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Tips for Protecting Against Malware Attacks
Anyone in IT knows the importance of securing an environment from malicious actors, utilizing a proactive security plan, and developing a disaster recovery plan for worst-case scenarios. Despite technologies getting better and IT plans being put in place, malware attacks persist. According to a WatchGuard Technologies report, total malware attacks discovered in Q3 2019 rose by 30%, based on WatchGuard’s Firebox Feed, internal and partner threat intelligence, and a research honeynet. So, where are these threats coming from, and more importantly, how can enterprises protect themselves from such attacks?
A Look at the Threat
Security attacks have no boundaries, and they can be initiated by hackers, governments, and other organizations. Regardless of where they're coming, one thing is clear – attacks are increasing dramatically. From their analysis, WatchGuard's team of threat researchers observed a significant increase in both malware and network attacks in Q3 2019. For instance, zero-day malware (attacks that bypass traditional signature-based solutions) increased to almost 50% of all malware. In their report, they also discovered:
- Network attacks rose 8% from Q2 to Q3, while the number of unique attacks remained stable at 345, according to WatchGuard.
- Two Apache Struts exploits were found, including the one that was responsible for the Equifax breach.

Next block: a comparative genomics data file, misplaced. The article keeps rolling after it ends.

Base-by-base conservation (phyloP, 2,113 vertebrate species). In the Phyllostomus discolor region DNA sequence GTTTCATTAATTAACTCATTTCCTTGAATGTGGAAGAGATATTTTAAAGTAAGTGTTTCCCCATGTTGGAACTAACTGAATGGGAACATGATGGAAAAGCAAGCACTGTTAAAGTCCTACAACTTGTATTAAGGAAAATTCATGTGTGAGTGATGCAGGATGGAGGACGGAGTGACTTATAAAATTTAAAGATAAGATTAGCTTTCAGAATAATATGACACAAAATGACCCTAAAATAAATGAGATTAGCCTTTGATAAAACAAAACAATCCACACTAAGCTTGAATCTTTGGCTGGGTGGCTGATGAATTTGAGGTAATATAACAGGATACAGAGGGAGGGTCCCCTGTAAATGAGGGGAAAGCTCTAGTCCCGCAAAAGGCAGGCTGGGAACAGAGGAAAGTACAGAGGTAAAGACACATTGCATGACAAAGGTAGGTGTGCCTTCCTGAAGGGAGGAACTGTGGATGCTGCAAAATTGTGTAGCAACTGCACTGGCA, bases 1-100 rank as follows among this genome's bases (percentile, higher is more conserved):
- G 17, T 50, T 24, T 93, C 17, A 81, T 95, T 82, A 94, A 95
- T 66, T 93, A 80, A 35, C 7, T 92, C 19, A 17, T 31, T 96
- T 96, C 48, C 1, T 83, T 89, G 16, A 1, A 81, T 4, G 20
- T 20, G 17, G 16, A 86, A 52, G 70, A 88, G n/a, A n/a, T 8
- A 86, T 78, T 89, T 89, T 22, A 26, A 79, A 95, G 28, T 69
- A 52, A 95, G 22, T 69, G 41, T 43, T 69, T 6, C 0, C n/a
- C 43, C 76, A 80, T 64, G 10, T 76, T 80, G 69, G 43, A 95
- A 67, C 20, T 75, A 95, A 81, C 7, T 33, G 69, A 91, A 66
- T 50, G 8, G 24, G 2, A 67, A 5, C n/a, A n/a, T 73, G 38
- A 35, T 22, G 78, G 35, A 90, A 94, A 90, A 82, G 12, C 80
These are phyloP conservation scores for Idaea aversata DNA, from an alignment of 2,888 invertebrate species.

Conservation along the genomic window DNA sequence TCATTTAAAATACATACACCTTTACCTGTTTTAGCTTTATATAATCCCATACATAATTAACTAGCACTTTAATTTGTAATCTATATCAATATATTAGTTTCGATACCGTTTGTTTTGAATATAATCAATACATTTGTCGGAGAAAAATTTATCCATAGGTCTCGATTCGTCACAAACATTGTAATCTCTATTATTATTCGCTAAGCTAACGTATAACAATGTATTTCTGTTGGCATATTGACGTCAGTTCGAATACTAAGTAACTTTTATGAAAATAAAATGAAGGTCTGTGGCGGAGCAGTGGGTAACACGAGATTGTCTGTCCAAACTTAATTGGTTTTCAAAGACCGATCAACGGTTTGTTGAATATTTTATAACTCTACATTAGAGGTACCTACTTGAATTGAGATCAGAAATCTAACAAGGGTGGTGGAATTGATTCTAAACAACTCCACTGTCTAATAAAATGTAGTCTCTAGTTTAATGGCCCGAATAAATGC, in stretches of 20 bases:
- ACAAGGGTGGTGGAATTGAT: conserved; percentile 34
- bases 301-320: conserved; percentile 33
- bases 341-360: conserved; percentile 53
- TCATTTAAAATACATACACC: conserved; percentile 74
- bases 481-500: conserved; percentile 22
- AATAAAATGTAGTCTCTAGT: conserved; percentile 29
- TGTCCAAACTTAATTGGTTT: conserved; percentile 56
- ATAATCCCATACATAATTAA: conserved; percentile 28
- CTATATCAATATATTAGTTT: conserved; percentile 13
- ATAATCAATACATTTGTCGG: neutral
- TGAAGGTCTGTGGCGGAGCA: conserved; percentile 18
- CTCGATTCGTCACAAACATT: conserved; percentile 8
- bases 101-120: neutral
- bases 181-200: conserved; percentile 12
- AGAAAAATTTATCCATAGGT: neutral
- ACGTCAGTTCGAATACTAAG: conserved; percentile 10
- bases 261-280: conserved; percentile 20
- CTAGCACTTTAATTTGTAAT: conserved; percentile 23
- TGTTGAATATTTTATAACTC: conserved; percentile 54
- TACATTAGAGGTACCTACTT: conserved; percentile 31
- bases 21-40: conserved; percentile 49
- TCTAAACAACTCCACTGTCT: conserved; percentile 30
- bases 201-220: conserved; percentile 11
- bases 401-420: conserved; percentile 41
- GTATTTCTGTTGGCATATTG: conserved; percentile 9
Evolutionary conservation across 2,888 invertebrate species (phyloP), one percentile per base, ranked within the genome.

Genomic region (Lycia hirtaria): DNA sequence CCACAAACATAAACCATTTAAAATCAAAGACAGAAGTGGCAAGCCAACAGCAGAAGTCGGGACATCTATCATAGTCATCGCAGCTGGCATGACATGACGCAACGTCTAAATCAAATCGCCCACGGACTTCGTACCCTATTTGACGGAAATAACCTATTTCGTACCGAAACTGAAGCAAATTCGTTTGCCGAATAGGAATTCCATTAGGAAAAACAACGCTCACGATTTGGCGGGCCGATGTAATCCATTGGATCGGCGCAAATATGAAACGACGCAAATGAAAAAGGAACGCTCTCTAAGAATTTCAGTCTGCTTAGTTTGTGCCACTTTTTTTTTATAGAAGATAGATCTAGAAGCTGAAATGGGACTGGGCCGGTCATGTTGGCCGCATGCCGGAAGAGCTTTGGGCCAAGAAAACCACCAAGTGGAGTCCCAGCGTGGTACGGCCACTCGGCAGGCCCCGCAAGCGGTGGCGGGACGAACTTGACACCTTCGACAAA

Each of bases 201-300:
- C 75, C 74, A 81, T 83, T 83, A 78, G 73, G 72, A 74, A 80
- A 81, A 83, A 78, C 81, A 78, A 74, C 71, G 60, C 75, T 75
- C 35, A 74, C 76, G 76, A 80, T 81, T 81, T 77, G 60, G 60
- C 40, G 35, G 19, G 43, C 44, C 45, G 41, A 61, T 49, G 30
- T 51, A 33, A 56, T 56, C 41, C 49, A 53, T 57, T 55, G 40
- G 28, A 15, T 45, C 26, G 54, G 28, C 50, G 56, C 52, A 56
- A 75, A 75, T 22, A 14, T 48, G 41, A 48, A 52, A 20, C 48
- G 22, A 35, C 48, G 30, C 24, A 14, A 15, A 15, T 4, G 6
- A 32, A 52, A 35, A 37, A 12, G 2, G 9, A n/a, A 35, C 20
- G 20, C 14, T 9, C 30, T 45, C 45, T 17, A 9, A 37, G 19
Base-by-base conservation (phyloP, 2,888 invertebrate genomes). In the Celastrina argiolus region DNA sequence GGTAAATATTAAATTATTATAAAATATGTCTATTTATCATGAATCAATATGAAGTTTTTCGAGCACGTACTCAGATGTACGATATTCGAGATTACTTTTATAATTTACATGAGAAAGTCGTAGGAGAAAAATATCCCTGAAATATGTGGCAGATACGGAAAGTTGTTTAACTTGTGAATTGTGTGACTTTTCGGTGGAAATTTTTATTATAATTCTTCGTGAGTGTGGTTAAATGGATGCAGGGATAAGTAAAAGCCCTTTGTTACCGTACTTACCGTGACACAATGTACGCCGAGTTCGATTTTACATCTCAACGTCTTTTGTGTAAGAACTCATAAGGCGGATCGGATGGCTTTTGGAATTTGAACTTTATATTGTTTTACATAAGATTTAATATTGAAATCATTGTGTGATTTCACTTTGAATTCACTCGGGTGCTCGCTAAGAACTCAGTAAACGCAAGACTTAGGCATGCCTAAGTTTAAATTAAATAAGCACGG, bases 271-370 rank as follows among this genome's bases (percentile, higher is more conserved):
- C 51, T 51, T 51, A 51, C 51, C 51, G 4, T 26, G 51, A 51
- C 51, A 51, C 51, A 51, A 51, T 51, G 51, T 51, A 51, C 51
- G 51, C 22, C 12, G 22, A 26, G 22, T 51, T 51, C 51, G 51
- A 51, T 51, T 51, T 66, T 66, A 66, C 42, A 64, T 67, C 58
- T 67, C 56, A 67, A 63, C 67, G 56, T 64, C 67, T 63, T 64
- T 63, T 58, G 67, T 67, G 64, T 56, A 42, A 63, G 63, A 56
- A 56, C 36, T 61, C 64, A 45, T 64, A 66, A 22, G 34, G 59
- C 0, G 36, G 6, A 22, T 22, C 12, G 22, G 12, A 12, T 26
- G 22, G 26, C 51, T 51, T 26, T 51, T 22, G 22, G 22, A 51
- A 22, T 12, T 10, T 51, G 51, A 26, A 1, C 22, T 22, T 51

- By region, the Americas detected the most malware at 42% of overall malware, according to WatchGuard. Europe and the Middle East (EMEA) experienced 30% of the overall malware detected, and APAC regions had the remaining 28% of malware detected.
- The largest majority of widespread malware attacks (attacks that affect a large number of individuals) targeted the Americas at 60% of the total, while Brazil was also targeted with a high volume of attacks.
- The credential threats continue. Mimikatz threats that are used to primarily steal users’ passwords were the number one threat but have dropped to number three for WatchGaurd. An emerging new credential threat, Windows Credential Editor (WCE), was added to the list, demonstrating that authentication mechanisms are still a target.
How to Protect Your Network
While there is no 100% guarantee that the security measures you put in place will prevent an attack, there are things that you can do to put you on a solid security footing, including:
- Use tools that catch code injectors – most malware detections came from two code injection malware payloads, Win32/Heri and Win32/Heim.D. Make sure you are using tools that watch the process behaviors and can detect malicious deviations.
- Phase-out Flash – Some users still run old versions of Adobe Flash that leave them vulnerable to attack.
- Maintain your own web app infrastructure.
- Use proactive anti-malware for security enforcement
- Employ multi-factor authentication
- Don’t postpone patching
- Keep web apps up-to-date
- Beware of baffling or confusing certificates
As security tools evolve, so do attackers – never assume that your tools will be perfect. Successful security operations are much like first responders; they act within a short amount of time to fix the issue, but unfortunately, sometimes they can’t save the day. For attacks that get through and cause damage to your enterprise, take it as a teachable moment to find ways to mitigate the problem in the future.